Dogs and Cats

Many pet owners make a big deal out of keeping their dog clean. Regular baths or trips to the grooming facility offer chances to remove dirt and treat for fleas. Veterinarians often warn pet owners not to bathe their dogs too often because it can mess with the natural oil production in their skin. Licking is one way that dogs keep themselves clean. If they notice anything unusual on their body, they immediately lick it off. Mother dogs even lick their babies when they use the bathroom to keep the nesting area clean of waste. You may notice that if you put any kind of medication for a wound on your dog that they immediately lick it off. This is why a cone is necessary when dogs have surgery or an injury. They are capable of reaching the majority of their body in this way.

Dogs can also be seen nibbling on their skin or fur. Their smaller teeth can be used to initiate a small bite to remove debris. Think of this as humans using a comb to remove lice. This action also helps their skin produce more oils. These natural oils help to maintain the cleanliness of skin and fur. It starts at the roots and moves down the hair shaft. Dirt is removed as the oil is distributed. This oil also keeps new dirt from adhering to your pet. Shaking is also a method used by dogs. They shake wildly when they are wet to remove the water, however, a dry shake can also be beneficial. Dirt and loose hairs fall right off. Many dog owners also witness the after diner face wipe. Dogs often rub their faces on the couch, blanket, or even their humans to remove the mess of a meal.

Cats are obsessed with grooming. They can be seen cleaning themselves at almost any time of day. As a result, their coats are almost always clean and shiny. Cats lick their paws and rub their entire bodies repeatedly to remove dirt and critters. They lick between each rub down to rid themselves of any bacteria or pests. Experts suggest that cats clean themselves often to remove any traces of food or scent that may lead predators their way. They also prefer to stay cool, and licking themselves allows them to distribute saliva on their fur. The evaporation of this saliva keeps their body temperature manageable. Like dogs, cats need to lick themselves to help the production and distribution of oils. These oils serve several purposes for cats. They give the fur a waterproof quality, and help the fur to hold in heat during bouts of cold weather. Both dogs and cats use licking to clean wounds. This helps to remove harmful bacteria.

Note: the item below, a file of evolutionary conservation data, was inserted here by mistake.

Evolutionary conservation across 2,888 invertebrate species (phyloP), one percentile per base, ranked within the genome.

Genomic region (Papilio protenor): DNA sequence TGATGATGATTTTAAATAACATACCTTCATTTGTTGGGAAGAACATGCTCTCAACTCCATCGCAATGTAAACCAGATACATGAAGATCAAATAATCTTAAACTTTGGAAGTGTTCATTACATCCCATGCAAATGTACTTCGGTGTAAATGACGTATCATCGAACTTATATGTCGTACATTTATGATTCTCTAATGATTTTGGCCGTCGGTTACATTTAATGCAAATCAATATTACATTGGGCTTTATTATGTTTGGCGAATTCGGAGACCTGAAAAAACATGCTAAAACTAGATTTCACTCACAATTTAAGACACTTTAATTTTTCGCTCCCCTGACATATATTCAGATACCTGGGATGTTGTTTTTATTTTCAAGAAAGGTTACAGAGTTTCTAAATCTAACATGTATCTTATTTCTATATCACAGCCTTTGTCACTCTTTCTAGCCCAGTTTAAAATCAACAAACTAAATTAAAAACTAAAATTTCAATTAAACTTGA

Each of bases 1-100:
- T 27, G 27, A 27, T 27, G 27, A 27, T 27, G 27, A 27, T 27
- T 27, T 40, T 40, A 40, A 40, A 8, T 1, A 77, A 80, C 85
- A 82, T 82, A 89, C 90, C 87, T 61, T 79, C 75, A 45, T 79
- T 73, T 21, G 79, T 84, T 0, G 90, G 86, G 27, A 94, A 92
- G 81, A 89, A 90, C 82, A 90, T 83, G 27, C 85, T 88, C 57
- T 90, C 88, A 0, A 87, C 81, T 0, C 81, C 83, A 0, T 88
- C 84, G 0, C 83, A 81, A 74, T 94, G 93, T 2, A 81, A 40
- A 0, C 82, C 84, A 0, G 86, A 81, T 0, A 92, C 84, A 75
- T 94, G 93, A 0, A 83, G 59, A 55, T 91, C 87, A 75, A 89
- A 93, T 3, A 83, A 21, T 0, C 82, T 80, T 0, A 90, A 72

Animals and insects have natural ways of protecting themselves from the environment. The need to stay clean seems to be inherent in most living things. Animals need to stay clean to stay healthy, hide from predators, and keep their coat in its protective state. Insects can meet with a fatality if their bodies become weighed down with too much pollen or water. They need to be able to fly to escape dangerous situations and to get food. Bees, especially, are exposed to a large amount of pollen when they go from plant to plant. Ants are near the ground most of the time. Their close proximity to bacteria in the soil calls for some special defenses. The antibiotic chemicals they produce, keep them safe as they trek through the dirt. Animals in homes and in the natural environment are well-equipped for staying clean, minus the soap.